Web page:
sis civilly to, which once you're tolerated most risk and willing to consider integration from international level as scott and doug were both talking. those are very abstractive points in terms of the question driving the panel, which is, how do we see the government at large and question was specific to the military, i see it by officers recognizing that industry is changing with all of the factors that we mentioned. be choosing to find ways to engage with industry through demonstrations, experiment, data buys and figuring it out in real time and integrating that into the planning so your, now, so your future architectures are integrated as well. because i will close with this. what we're seeing, marcy talked a lot about the kind of things you can bring to the table. what we're seeing in the industry is the evolution of
just data, to information, to insights, to indicators, and then instruments to do something based on the indicators that you receive. that is happening across many market vert kels. the same set of trends and movements happening inside of government decision making, so if we're both seeing that we might have different ends and different objectives what those instruments are but we might as well find ways to work together smartly on part of that core and part of that process. >> thank you. all of the panelists. great opening remarks. i think we've really set the stage here for a good discussion. while the audience is getting their questions ready, i want to start, tee off the discussion here with doug. i will go to you first. you know, from military perspective, if you could reach out to the commercial space industry and direct how they're spending their money, if you could magically make them invest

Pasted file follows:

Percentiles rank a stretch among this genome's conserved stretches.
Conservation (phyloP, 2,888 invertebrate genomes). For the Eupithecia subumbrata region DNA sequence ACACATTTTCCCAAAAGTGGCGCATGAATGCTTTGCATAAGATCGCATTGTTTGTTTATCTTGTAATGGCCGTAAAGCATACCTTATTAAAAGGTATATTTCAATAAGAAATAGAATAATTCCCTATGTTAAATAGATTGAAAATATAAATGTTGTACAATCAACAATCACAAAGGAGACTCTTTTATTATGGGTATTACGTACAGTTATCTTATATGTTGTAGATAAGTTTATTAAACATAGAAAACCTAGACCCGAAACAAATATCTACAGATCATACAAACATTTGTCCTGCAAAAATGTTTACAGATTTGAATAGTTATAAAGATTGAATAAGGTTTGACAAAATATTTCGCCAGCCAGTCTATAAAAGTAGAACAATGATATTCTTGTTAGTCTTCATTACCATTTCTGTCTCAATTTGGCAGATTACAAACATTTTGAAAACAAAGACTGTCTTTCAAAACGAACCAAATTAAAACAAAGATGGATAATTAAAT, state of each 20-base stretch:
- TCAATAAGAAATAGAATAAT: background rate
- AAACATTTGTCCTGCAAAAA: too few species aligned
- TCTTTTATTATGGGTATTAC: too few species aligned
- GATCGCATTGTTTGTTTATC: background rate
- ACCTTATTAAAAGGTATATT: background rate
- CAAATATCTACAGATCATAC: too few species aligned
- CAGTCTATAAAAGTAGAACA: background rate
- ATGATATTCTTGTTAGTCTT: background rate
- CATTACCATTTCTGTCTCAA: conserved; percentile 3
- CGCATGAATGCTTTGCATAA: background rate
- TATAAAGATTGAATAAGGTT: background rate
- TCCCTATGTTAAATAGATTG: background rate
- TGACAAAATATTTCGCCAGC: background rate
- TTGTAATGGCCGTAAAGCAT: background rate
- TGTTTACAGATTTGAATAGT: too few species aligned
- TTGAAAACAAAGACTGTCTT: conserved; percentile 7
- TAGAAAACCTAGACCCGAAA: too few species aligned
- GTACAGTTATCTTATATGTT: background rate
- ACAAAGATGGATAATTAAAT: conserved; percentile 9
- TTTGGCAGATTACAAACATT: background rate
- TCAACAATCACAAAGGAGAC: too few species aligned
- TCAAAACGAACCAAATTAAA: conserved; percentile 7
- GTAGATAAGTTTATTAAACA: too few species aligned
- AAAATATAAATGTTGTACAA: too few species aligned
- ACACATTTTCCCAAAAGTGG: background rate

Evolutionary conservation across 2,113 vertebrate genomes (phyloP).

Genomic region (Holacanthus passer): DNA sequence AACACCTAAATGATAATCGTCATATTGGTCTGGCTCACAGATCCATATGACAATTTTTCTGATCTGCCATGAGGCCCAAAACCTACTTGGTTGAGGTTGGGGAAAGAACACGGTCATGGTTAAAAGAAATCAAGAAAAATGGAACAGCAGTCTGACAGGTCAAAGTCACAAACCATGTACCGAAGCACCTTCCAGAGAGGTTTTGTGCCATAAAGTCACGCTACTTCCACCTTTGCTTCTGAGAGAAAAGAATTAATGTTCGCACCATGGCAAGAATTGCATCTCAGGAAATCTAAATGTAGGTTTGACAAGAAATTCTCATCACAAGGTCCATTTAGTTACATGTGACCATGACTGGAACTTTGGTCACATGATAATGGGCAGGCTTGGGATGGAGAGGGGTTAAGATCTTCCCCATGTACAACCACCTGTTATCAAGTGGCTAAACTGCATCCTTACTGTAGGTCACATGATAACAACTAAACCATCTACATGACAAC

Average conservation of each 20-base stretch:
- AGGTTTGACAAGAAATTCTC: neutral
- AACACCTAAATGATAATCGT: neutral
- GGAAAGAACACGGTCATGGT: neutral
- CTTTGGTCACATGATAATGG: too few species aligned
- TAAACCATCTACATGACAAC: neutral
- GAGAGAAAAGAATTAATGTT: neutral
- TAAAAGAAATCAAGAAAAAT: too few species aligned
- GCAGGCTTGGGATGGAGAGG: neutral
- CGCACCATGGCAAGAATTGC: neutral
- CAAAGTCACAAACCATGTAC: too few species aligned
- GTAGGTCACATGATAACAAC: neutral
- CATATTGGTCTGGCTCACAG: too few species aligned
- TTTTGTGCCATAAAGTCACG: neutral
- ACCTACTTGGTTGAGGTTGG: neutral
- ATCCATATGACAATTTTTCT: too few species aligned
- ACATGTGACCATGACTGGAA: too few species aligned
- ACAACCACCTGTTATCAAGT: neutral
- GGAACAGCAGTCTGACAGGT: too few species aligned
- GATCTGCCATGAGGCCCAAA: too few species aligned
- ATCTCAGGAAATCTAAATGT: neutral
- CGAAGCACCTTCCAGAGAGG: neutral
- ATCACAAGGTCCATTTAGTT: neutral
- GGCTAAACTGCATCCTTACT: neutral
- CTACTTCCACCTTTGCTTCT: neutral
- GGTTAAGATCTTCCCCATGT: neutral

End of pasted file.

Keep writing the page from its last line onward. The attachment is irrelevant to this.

more or less in certain areas what would you do? where would you like to see commercial companies putting their invests and where they're going in the future? >> well, first of all let me make sure we understand this is your question because i wouldn't actually do that. but, seriously, if, i think the big issue that the government is going to look at as we try to ingest commercial space services is cyber vulnerability. that is the key. we have seen the much ballyhooeded experiments people are doing in anti-satellite activity across the, across the globe but the, but, quite frankly the soft underbelly of any space system its cyber vulnerabilities. this is not just a military statement. this is a commercial statement as well because if you're going
to depend on satellite services they are more than many other services dependent on the security you bring to the cyber network that connects to it. and that has got to be a key area where we as government needs to be concerned about. it will be very hard for us to rely on space services fielded through the commercial, the commercial practices that don't have good cybersecurity beneath them. that is difficult to add on later. that is is something you have to go ahead and address from the get-go. it also tends to be fairly expensive when you do that. so there is this tension that is developing. what is interesting is, if you're a commercial satellite manufacturer, you may not want to go guard against a asat attack, likelihood your satellite gets shot from some sort of asat is quite low. the on other hand the likelihood your network gets attacked in a cyberattack is high.